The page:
<ol>
<li><p>$pp$ is prime-partitionable,</p></li>
<li><p>no two values of $p_{1b}$ are the same and</p></li>
<li><p>the number of values of $k ≥ 1$ for each $p_{1a} ≥ 5$.</p></li>
</ol>
<p>Can proofs be provided for these observations please.</p>
http://mathoverflow.net/q/2126818"Most Similar Vector Problem" on an Integer Lattice?Berk U.http://mathoverflow.net/users/496732015-07-31T01:18:58Z2015-08-02T22:19:27Z
<p>I am currently working on problem that I think could be expressed as an integer lattice problem.</p>
<p>Given $u \in \mathbb{R}^n$ and a <em>bounded</em> integer lattice $L = \mathbb{Z}^n \cap [-M,M]^n$ I would like to find an integer vector $v \in L$ that minimizes the <em>angle</em> between $u$ and $v$. That is, I would like $$v \in \text{argmax}_{w \in L} \frac{u.w}{\|u\|\|w\|}$$</p>
<p>Here, the objective is maximizing the cosine of the angle between $u$ and $w$ (i.e. minimizing the angle between $u$ and $w$). The vectors $u$ and $w$ are said to be "similar" if this quantity is close to 1.</p>
<p>I am wondering:</p>
<ul>
<li><p>Is this problem related to a well-known integer lattice problem (e.g. a closest vector problem)?</p></li>
<li><p>Could this problem be solved using existing lattice algorithms (e.g. the LLL algorithm?)</p></li>
</ul>
http://mathoverflow.net/q/2126253Terminology for polygonsAnton Petruninhttp://mathoverflow.net/users/14412015-07-30T09:57:22Z2015-08-02T17:39:13Z
<p>As you may know term "polygon" might mean few different things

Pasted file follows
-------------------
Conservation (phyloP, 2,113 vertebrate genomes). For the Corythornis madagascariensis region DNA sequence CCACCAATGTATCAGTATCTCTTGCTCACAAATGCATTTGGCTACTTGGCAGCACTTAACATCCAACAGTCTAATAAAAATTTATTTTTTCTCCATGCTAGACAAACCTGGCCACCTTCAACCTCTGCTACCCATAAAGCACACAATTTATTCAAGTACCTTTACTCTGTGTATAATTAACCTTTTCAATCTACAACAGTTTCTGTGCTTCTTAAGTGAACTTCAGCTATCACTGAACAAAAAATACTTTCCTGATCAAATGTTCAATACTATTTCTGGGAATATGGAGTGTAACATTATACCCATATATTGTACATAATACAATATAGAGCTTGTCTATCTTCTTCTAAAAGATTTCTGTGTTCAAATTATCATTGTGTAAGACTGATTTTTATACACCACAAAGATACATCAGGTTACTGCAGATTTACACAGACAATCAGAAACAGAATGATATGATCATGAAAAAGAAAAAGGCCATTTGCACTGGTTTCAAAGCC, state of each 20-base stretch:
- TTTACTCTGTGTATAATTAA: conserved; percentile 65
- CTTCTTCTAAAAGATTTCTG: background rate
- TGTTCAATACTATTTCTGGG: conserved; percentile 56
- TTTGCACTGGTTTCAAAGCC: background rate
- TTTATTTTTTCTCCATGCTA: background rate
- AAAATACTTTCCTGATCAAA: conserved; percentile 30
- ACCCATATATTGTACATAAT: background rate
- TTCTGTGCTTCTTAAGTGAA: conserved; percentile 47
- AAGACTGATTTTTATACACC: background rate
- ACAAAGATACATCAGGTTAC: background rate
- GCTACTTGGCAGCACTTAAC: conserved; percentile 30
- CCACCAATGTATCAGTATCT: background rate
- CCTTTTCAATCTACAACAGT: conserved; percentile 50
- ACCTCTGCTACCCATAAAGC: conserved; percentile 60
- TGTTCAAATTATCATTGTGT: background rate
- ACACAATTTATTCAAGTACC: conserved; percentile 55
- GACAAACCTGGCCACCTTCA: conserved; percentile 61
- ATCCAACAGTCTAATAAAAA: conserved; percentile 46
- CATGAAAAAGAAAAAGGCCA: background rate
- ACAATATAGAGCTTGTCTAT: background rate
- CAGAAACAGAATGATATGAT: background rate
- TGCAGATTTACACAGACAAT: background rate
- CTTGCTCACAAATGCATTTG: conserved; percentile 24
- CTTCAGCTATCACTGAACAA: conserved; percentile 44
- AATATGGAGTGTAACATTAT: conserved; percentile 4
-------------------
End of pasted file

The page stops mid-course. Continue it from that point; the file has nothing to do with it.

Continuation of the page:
and its meaning has to guessed from context.
By some reason I have to use few of these meaning in one place.</p>
<p>So I converge to the following convention:</p>
<p>Polygon is a cyclically ordered set of points.
Then I could define its <em>sides</em>;
I can say then if the polygon is <em>simple</em>;
for simple polygons I can define its <em>interior</em>.
And then I need a term for the <em>set formed by the union
of the interior and all the sides of the polygon</em>.
(Maybe "body of the polygon" or "solid polygon"?)</p>
<p>Did you see a term for this used somewhere (I need a term different from "polygon")? </p>
http://mathoverflow.net/q/2097346On combinatorial and cellular model categories and infinity categoriesDavid Whitehttp://mathoverflow.net/users/115402015-06-19T22:36:18Z2015-08-02T19:04:34Z
<p>I am looking for a counterexample. Let me first give the set-up. When you work with model categories, it is extremely common to assume they are cofibrantly generated. For me, this means the definition in Hovey's or Hirschhorn's book, i.e. there are sets of maps I and J who detect the trivial fibrations and fibrations by lifting and whose domains are small relative to I-cell (resp. J-cell). There is a weaker notion used by Emily Riehl, which I will ask about at the very end.</p>
<p>When you want to do Bousfield localization it's common to assume $M$ is in addition either combinatorial or cellular. Combinatorial means cofibrantly generated and locally presentable as a category. Cellular is more mysterious. Morally, it's asking for good control over cell complexes (i.e. things built from the maps in I via gluing). Formally, it's asking for</p>
<ol>
<li>Domains of maps in J are small relative to cofibrations</li>